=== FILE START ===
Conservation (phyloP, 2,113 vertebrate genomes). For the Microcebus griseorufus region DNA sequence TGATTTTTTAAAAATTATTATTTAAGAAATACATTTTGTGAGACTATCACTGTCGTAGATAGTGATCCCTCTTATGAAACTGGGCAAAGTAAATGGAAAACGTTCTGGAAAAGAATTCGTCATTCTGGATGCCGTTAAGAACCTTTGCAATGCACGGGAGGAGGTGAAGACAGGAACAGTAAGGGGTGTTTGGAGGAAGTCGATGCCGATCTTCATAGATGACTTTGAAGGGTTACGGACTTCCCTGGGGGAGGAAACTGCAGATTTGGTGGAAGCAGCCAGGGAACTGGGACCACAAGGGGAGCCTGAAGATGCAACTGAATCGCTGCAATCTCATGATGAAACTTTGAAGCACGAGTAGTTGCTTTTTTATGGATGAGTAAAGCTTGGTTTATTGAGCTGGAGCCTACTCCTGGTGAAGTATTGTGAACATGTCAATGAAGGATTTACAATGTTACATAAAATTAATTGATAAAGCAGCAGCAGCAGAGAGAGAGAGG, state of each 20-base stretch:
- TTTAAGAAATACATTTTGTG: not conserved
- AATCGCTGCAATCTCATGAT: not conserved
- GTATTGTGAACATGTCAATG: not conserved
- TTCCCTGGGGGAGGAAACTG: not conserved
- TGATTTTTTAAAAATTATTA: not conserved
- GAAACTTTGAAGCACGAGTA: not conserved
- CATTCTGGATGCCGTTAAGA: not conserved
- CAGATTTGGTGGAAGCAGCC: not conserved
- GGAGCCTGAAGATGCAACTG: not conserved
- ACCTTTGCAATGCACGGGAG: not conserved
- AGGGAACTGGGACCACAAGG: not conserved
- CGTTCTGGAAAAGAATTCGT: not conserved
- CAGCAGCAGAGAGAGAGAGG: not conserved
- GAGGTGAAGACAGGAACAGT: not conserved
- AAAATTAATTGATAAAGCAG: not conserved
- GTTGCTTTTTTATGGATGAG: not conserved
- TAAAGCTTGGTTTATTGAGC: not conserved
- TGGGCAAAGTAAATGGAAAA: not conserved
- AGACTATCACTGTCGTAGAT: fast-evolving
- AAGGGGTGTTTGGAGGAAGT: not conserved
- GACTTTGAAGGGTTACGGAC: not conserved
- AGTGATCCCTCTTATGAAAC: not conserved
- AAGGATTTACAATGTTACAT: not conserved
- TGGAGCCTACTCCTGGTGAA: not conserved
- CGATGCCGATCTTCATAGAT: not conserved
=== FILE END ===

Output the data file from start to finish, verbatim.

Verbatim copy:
Conservation (phyloP, 2,113 vertebrate genomes). For the Microcebus griseorufus region DNA sequence TGATTTTTTAAAAATTATTATTTAAGAAATACATTTTGTGAGACTATCACTGTCGTAGATAGTGATCCCTCTTATGAAACTGGGCAAAGTAAATGGAAAACGTTCTGGAAAAGAATTCGTCATTCTGGATGCCGTTAAGAACCTTTGCAATGCACGGGAGGAGGTGAAGACAGGAACAGTAAGGGGTGTTTGGAGGAAGTCGATGCCGATCTTCATAGATGACTTTGAAGGGTTACGGACTTCCCTGGGGGAGGAAACTGCAGATTTGGTGGAAGCAGCCAGGGAACTGGGACCACAAGGGGAGCCTGAAGATGCAACTGAATCGCTGCAATCTCATGATGAAACTTTGAAGCACGAGTAGTTGCTTTTTTATGGATGAGTAAAGCTTGGTTTATTGAGCTGGAGCCTACTCCTGGTGAAGTATTGTGAACATGTCAATGAAGGATTTACAATGTTACATAAAATTAATTGATAAAGCAGCAGCAGCAGAGAGAGAGAGG, state of each 20-base stretch:
- TTTAAGAAATACATTTTGTG: not conserved
- AATCGCTGCAATCTCATGAT: not conserved
- GTATTGTGAACATGTCAATG: not conserved
- TTCCCTGGGGGAGGAAACTG: not conserved
- TGATTTTTTAAAAATTATTA: not conserved
- GAAACTTTGAAGCACGAGTA: not conserved
- CATTCTGGATGCCGTTAAGA: not conserved
- CAGATTTGGTGGAAGCAGCC: not conserved
- GGAGCCTGAAGATGCAACTG: not conserved
- ACCTTTGCAATGCACGGGAG: not conserved
- AGGGAACTGGGACCACAAGG: not conserved
- CGTTCTGGAAAAGAATTCGT: not conserved
- CAGCAGCAGAGAGAGAGAGG: not conserved
- GAGGTGAAGACAGGAACAGT: not conserved
- AAAATTAATTGATAAAGCAG: not conserved
- GTTGCTTTTTTATGGATGAG: not conserved
- TAAAGCTTGGTTTATTGAGC: not conserved
- TGGGCAAAGTAAATGGAAAA: not conserved
- AGACTATCACTGTCGTAGAT: fast-evolving
- AAGGGGTGTTTGGAGGAAGT: not conserved
- GACTTTGAAGGGTTACGGAC: not conserved
- AGTGATCCCTCTTATGAAAC: not conserved
- AAGGATTTACAATGTTACAT: not conserved
- TGGAGCCTACTCCTGGTGAA: not conserved
- CGATGCCGATCTTCATAGAT: not conserved